Interior Design with Art and 20,000 Legos: A Modern Home Renovation

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July 3, 2012
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Interior Design with Art and 20,000 Legos: A Modern Home Renovation

In 1994 Artist Melissa Marks and Interface designer Vicente Caride purchased and inhabited their 1,500-square-foot New York home. The open floor plan was inviting and exciting, but their now 10-year-old son was getting a bit too old for an open room. He needed a door, but he probably never imagined that his need for a room of his own and a love of legos would translate to a renovation revolving around the building blocks.

The redesign took collaborative efforts from I Beam Architecture and Design and Lego Engineer Sean Kenney—one of five people in the country (and one of two in New York) licensed by the Lego company for intense building projects. Kenney built the wall using design instruction from I Beam, who mapped out the stairs, wall and Mondrian-inspired openings and windows based on Lego dimensions—dots. Kenney worked with the homeowners to create the cascading colors that recede and intensify up and down the stairs using 20,000 blocks . The structure took two weeks of 14-hour days for Kenney and his team to complete, though it is never truly complete, as Archie and his friends add blocks, creations and structures atop the walls.

Design, ibeam, lego

Throughout the rest of the home, Marks' bold artwork takes center stage and caries the Lego colors and playfulness throughout the living space, framed on a background of natural tones in paint and finishes. The living area, which doubles as Marks' studio, is big on utility and style, with clean lines, modern furniture and flexible, attractive storage. The architects worked closely with the owners to develop a design plan that would preserve the open floorplan while creating order amongst their varied life activities.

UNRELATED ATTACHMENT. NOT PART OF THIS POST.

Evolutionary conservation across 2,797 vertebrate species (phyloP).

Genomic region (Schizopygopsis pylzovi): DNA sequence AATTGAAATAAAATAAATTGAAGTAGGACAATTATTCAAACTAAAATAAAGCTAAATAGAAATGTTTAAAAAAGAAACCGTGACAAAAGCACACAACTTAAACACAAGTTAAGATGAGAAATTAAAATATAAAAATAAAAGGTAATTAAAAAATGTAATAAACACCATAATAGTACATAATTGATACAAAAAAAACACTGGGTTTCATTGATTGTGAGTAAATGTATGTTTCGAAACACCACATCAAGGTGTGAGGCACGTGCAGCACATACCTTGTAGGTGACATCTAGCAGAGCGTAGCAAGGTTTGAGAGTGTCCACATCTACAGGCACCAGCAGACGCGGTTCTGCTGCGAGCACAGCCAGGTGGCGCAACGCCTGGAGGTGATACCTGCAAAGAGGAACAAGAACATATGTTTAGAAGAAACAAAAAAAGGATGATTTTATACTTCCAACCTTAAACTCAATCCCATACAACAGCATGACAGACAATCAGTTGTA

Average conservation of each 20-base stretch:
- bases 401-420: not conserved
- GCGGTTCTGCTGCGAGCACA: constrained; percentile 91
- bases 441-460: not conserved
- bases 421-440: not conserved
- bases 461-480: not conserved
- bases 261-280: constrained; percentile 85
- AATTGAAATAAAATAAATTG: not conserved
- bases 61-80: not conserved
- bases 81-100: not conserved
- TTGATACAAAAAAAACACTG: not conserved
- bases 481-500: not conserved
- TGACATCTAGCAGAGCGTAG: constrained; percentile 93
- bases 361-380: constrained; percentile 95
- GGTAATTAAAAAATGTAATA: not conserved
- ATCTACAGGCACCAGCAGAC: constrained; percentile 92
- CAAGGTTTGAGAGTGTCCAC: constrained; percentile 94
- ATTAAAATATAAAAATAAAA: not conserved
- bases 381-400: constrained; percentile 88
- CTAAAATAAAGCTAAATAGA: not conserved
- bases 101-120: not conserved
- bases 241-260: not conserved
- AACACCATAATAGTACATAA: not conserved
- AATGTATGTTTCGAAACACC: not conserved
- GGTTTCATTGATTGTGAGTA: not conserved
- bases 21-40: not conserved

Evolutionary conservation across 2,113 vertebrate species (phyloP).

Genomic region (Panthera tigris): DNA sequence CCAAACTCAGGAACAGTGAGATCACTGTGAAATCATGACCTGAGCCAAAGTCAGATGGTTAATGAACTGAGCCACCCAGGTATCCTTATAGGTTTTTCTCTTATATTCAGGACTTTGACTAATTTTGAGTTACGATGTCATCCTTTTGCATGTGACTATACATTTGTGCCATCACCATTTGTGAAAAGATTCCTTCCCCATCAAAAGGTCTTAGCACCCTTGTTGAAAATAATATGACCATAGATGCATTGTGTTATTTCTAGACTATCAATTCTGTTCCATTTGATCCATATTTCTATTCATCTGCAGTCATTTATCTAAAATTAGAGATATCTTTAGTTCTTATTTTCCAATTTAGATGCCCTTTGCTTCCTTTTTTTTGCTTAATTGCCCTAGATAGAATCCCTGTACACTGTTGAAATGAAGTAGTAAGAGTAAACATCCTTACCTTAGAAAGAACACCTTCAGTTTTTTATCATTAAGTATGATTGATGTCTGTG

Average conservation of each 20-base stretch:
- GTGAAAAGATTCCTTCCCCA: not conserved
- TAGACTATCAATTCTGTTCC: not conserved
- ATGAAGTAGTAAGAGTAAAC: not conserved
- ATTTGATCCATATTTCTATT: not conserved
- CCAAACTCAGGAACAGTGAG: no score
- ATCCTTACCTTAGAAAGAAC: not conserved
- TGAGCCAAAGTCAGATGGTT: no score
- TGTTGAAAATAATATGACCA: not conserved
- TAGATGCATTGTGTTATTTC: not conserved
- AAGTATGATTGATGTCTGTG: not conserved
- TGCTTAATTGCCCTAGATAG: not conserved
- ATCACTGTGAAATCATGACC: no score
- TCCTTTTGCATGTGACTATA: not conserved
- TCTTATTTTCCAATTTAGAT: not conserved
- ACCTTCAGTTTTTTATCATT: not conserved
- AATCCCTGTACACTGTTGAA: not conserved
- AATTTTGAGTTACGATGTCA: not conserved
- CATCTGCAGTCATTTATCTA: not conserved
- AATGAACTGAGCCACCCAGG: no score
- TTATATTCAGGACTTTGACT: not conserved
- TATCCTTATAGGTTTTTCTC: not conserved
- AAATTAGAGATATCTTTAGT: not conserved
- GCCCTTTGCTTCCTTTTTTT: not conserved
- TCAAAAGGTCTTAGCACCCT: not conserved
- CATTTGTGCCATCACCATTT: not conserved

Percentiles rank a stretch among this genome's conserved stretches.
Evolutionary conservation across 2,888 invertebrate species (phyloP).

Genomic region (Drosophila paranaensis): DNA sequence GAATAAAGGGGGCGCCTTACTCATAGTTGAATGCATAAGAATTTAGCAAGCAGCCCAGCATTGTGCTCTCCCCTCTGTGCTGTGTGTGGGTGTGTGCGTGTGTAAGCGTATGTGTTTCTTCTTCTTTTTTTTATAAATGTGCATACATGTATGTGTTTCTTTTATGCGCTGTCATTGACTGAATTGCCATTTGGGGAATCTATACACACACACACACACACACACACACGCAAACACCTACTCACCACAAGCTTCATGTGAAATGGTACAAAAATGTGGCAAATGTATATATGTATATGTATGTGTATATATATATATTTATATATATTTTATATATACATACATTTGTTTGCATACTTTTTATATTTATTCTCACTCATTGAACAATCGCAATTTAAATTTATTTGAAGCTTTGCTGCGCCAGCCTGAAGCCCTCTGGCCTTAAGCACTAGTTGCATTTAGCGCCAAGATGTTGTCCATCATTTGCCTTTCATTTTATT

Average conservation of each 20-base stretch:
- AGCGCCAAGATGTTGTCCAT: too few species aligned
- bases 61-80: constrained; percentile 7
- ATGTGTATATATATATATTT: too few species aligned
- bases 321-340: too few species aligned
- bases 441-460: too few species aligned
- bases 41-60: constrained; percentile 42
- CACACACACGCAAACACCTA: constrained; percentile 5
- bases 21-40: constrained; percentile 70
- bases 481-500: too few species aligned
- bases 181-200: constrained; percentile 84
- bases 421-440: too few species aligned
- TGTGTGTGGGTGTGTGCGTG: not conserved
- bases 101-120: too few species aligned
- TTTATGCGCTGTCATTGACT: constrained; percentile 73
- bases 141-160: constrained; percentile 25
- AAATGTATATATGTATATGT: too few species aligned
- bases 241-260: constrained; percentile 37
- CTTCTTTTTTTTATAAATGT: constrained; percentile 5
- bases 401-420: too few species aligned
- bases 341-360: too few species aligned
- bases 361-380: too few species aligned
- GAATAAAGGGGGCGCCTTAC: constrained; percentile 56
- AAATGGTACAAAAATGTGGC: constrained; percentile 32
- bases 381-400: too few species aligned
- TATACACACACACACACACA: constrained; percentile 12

They decided to visually translate the idea that "artists and architects both use lines to express ideas" throughout the house—"different household functions would be delineated and their use defined by a solid walnut line that circumnavigated the loft to become shelving, stairs, door jambs, window sills, desks and countertops, thereby unifying the space while differentiating the various functions that take place there."

Design, ibeam, lego
Design, ibeam, lego
Design, ibeam, lego
Design, ibeam, lego
Design, ibeam, lego
Design, ibeam, lego
Design, ibeam, lego
Design, ibeam, lego

Some other hand-picked posts you might enjoy on our Design Blog:

Shipping Container Office and Guest Bedroom in an Industrial Loft
A Tiny House Remodel by JHID
Movie Scenes in Lego by Alex Eylar

Via New York Magazine

Jessica Patterson

Jessica Patterson

Hi, I'm Jessica. I'm a Designer and Writer at Drawbackwards and write for the Design Blog at Design.org. I enjoy vintage things, letterpress, publication design, and long walks around the Cesar Chavez Park pond. You can follow me on twitter at @jessdoodled for lots of fun randomness.

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Apparel Graphic Designer II / Portland, OR

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